Editors' ChoiceEclampsia

Two Peas in a Pod

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Science Translational Medicine  23 Mar 2011:
Vol. 3, Issue 75, pp. 75ec38
DOI: 10.1126/scitranslmed.3002404

Eclampsia is a serious and sometimes life-threatening complication of pregnancy that can cause substantial harm to both the mother and baby. Moms-to-be with eclampsia experience severe seizures that can lead to fetal distress. Delivery is the only treatment for eclampsia; however, this is not a perfect solution because complications can continue to occur for the mother during labor, and early induction can lead to complications from prematurity. Thus, early diagnosis and management are key to preventing eclamptic seizures. It has been proposed that eclampsia may be a progression in severity from preeclampsia, in which patients have high blood pressure and protein in the urine. However, the mechanisms governing the development of eclampsia from preeclampsia, which could provide targets for disease prevention, remain poorly understood.

A recent study takes us one step closer to understanding the mechanisms behind this potentially devastating condition. Vaisbuch et al. examined the levels of three factors associated with severe preeclampsia to determine whether a similar imbalance was also observed among women who have eclampsia. To do so, they conducted a cross-sectional study comparing women with normal pregnancies to those with preeclampsia and eclampsia. Measurements were made of maternal circulating placental growth factor (PlGF), an angiogenic marker, in addition to soluble vascular endothelial growth factor receptor 1 (sVEGFR-1) and soluble endoglin (sEng), two antiangiogenic factors. The authors found that, compared with women with normal pregnancies, women with eclampsia had higher levels of sVEGFR-1 and sEng and lower levels of PlGF. No significant differences in these levels were observed between women with severe preeclampsia and those with eclampsia.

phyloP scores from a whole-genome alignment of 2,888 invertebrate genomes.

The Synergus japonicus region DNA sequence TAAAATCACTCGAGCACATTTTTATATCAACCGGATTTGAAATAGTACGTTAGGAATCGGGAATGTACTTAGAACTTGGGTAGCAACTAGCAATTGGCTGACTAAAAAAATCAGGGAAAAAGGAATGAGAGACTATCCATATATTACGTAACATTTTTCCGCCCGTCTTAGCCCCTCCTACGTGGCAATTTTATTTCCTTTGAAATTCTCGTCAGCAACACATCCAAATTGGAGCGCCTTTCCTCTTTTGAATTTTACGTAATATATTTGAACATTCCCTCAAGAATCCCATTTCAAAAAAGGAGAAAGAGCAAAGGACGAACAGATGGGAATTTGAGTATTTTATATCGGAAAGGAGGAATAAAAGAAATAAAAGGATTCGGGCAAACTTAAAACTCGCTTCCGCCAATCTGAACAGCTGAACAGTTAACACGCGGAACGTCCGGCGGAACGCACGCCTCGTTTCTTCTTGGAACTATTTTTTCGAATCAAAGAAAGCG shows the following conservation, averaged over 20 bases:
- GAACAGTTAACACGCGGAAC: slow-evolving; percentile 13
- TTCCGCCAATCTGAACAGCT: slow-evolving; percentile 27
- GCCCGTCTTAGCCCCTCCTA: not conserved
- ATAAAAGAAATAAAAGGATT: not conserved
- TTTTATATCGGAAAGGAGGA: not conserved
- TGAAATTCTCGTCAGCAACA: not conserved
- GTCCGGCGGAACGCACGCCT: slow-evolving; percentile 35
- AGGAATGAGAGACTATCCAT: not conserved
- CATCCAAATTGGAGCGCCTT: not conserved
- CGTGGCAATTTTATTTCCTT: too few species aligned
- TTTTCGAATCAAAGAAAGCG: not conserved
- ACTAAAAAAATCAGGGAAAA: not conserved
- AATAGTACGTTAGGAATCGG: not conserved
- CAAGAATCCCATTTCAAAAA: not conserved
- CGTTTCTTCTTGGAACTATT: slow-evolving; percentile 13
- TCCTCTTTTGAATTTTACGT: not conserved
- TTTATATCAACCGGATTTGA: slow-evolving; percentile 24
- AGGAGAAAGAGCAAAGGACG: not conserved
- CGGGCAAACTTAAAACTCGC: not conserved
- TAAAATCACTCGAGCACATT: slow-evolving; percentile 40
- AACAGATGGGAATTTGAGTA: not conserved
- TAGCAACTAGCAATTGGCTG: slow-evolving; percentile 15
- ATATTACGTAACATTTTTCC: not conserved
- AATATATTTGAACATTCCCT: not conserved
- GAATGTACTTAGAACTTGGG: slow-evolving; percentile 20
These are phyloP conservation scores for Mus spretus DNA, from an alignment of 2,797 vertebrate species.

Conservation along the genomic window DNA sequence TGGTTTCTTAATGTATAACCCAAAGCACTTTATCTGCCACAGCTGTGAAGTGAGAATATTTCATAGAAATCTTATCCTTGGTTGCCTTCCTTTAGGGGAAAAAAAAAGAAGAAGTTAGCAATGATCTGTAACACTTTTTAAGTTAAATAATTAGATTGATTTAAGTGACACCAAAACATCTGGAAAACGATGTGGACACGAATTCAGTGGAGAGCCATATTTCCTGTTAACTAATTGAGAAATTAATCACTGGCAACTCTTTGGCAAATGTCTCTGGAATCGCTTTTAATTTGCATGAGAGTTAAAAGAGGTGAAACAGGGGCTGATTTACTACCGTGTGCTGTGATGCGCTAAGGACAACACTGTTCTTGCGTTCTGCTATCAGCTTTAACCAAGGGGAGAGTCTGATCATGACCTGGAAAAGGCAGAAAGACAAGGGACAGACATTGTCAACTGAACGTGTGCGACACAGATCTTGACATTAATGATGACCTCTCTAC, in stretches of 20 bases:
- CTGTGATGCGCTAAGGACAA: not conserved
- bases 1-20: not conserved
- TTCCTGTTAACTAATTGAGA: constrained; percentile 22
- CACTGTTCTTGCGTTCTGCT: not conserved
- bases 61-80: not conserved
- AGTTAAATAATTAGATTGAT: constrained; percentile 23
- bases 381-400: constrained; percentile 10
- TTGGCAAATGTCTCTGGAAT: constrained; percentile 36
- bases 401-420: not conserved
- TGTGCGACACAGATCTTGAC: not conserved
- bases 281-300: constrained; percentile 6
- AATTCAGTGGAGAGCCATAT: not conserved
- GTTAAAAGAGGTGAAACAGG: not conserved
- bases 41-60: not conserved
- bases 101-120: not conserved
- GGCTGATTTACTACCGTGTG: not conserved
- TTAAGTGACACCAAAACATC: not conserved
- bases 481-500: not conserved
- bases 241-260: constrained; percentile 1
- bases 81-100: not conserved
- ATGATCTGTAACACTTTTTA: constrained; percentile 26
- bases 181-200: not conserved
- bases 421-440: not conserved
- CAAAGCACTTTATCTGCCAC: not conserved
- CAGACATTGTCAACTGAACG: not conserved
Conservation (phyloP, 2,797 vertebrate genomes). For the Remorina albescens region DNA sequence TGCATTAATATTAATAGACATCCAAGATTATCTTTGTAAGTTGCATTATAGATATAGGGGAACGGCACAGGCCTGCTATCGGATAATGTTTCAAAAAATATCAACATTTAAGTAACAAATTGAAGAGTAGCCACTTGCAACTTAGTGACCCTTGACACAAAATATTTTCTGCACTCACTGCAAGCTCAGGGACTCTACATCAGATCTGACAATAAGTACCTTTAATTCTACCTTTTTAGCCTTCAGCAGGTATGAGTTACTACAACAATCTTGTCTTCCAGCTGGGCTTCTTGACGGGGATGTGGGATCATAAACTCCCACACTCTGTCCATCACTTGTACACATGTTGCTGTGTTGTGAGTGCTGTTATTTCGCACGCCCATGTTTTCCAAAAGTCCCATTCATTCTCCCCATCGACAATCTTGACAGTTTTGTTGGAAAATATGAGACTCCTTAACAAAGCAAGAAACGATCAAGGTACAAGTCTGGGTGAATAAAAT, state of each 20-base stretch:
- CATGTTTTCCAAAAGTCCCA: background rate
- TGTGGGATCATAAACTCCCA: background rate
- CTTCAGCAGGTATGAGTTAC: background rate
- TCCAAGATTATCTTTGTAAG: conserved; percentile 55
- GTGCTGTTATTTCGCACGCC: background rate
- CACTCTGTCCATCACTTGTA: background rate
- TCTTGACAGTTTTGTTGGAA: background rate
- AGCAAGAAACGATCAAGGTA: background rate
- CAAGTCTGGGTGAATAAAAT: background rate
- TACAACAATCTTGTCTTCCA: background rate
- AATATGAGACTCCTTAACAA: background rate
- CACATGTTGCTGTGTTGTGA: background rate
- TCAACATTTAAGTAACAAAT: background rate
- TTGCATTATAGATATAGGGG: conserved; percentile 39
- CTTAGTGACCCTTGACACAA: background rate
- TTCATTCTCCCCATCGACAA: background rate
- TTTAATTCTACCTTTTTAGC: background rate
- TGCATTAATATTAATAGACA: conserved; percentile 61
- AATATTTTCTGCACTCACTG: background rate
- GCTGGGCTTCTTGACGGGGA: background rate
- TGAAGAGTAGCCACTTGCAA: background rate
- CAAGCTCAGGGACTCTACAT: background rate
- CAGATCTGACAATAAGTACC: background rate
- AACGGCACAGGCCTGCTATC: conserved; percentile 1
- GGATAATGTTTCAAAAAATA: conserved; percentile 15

These data suggest that eclampsia and preeclampsia may be branches off a common event that takes place at the utero-placenta junction. Further understanding the causes of these conditions should help us develop new therapies to manage or even prevent preeclampsia and eclampsia in pregnant women.

E. Vaisbuch et al., Circulating angiogenic and antiangiogenic factors in women with eclampsia. Am. J. Obstet. Gynecol. 204, 152.e1–152.e9 (2011). [PubMed]

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